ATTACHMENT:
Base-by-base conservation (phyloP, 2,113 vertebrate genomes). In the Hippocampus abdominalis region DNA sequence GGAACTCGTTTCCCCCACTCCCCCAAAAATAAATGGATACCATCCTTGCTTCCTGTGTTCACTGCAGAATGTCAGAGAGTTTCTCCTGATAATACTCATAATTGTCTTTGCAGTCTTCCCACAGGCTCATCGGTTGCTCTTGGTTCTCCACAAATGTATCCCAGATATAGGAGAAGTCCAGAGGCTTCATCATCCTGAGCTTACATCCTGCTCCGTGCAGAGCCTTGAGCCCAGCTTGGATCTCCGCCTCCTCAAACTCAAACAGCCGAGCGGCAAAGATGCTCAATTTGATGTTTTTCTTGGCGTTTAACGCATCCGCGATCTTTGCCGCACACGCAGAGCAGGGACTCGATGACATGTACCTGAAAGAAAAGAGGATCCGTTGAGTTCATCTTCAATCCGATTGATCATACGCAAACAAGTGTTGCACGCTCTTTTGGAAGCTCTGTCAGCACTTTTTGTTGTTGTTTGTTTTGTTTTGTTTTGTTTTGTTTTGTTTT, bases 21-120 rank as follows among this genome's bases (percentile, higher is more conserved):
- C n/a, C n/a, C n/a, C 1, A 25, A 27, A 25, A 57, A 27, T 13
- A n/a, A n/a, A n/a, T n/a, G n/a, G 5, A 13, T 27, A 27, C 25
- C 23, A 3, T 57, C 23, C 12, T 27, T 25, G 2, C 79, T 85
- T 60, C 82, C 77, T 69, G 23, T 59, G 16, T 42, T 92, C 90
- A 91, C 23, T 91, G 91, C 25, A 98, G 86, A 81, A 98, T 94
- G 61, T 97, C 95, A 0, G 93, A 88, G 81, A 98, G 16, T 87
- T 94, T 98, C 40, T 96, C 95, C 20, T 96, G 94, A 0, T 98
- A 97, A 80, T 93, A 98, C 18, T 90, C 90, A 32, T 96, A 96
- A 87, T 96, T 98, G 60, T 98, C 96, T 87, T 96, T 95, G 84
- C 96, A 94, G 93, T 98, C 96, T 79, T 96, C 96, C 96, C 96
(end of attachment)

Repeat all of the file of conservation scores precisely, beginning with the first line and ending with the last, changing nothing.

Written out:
Base-by-base conservation (phyloP, 2,113 vertebrate genomes). In the Hippocampus abdominalis region DNA sequence GGAACTCGTTTCCCCCACTCCCCCAAAAATAAATGGATACCATCCTTGCTTCCTGTGTTCACTGCAGAATGTCAGAGAGTTTCTCCTGATAATACTCATAATTGTCTTTGCAGTCTTCCCACAGGCTCATCGGTTGCTCTTGGTTCTCCACAAATGTATCCCAGATATAGGAGAAGTCCAGAGGCTTCATCATCCTGAGCTTACATCCTGCTCCGTGCAGAGCCTTGAGCCCAGCTTGGATCTCCGCCTCCTCAAACTCAAACAGCCGAGCGGCAAAGATGCTCAATTTGATGTTTTTCTTGGCGTTTAACGCATCCGCGATCTTTGCCGCACACGCAGAGCAGGGACTCGATGACATGTACCTGAAAGAAAAGAGGATCCGTTGAGTTCATCTTCAATCCGATTGATCATACGCAAACAAGTGTTGCACGCTCTTTTGGAAGCTCTGTCAGCACTTTTTGTTGTTGTTTGTTTTGTTTTGTTTTGTTTTGTTTTGTTTT, bases 21-120 rank as follows among this genome's bases (percentile, higher is more conserved):
- C n/a, C n/a, C n/a, C 1, A 25, A 27, A 25, A 57, A 27, T 13
- A n/a, A n/a, A n/a, T n/a, G n/a, G 5, A 13, T 27, A 27, C 25
- C 23, A 3, T 57, C 23, C 12, T 27, T 25, G 2, C 79, T 85
- T 60, C 82, C 77, T 69, G 23, T 59, G 16, T 42, T 92, C 90
- A 91, C 23, T 91, G 91, C 25, A 98, G 86, A 81, A 98, T 94
- G 61, T 97, C 95, A 0, G 93, A 88, G 81, A 98, G 16, T 87
- T 94, T 98, C 40, T 96, C 95, C 20, T 96, G 94, A 0, T 98
- A 97, A 80, T 93, A 98, C 18, T 90, C 90, A 32, T 96, A 96
- A 87, T 96, T 98, G 60, T 98, C 96, T 87, T 96, T 95, G 84
- C 96, A 94, G 93, T 98, C 96, T 79, T 96, C 96, C 96, C 96